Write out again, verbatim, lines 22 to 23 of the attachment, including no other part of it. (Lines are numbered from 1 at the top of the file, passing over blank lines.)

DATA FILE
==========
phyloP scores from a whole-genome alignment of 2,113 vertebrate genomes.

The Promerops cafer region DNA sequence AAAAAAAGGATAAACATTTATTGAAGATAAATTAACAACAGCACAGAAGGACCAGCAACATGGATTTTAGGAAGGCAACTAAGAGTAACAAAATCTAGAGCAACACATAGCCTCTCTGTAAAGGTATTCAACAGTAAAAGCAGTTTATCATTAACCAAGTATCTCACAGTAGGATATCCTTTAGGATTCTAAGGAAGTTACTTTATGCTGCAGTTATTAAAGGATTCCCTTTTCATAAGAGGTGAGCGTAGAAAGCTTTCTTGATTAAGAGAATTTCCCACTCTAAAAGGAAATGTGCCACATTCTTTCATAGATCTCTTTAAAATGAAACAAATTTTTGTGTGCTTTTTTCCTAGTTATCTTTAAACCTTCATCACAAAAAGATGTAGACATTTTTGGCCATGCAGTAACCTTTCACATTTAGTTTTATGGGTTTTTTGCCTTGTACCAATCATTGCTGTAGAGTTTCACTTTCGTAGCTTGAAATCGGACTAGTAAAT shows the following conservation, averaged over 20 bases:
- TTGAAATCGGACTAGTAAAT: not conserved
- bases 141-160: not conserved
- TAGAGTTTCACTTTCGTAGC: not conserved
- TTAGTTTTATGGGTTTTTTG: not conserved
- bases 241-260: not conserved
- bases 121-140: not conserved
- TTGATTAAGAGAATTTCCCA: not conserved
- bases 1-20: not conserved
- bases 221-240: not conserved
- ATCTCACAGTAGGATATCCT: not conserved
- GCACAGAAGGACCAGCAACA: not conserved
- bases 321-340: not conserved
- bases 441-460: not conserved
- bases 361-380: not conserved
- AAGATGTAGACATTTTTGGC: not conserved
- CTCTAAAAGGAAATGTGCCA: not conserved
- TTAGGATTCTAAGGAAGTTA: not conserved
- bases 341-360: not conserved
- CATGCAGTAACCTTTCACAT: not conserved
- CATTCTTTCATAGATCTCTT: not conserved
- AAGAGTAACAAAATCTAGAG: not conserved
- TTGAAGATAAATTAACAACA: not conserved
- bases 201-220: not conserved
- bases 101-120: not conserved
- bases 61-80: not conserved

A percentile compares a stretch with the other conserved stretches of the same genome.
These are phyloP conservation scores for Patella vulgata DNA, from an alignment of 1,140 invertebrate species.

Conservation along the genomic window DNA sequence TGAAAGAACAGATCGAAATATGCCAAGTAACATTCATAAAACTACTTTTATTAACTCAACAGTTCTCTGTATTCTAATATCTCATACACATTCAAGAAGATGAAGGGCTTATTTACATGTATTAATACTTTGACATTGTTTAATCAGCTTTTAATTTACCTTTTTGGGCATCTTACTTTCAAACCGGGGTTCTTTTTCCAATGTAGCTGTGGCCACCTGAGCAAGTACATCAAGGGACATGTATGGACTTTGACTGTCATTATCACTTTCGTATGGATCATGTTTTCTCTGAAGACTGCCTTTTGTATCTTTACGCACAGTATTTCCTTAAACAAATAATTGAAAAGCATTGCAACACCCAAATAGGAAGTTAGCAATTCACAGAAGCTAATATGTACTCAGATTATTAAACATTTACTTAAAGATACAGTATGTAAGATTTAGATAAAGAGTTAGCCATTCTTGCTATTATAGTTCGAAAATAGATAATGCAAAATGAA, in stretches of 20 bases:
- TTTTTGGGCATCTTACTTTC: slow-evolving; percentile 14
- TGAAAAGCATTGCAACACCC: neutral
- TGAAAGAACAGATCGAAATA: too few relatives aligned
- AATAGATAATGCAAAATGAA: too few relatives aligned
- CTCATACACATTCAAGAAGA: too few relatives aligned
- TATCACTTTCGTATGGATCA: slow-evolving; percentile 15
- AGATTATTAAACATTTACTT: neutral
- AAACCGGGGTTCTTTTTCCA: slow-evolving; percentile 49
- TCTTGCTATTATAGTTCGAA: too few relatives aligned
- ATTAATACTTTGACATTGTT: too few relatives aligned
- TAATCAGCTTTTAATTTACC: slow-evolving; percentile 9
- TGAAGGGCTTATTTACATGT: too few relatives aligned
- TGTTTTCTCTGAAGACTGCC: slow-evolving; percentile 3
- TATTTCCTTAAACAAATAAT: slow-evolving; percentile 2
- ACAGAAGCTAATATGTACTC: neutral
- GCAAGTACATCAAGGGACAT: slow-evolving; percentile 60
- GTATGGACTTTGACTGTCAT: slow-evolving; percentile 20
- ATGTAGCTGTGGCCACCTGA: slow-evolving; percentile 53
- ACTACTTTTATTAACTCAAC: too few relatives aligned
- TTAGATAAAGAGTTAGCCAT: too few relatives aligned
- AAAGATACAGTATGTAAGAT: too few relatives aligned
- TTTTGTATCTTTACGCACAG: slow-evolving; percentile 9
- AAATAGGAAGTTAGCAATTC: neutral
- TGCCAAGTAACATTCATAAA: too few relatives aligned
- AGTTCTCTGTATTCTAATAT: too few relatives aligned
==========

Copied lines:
- CATTCTTTCATAGATCTCTT: not conserved
- AAGAGTAACAAAATCTAGAG: not conserved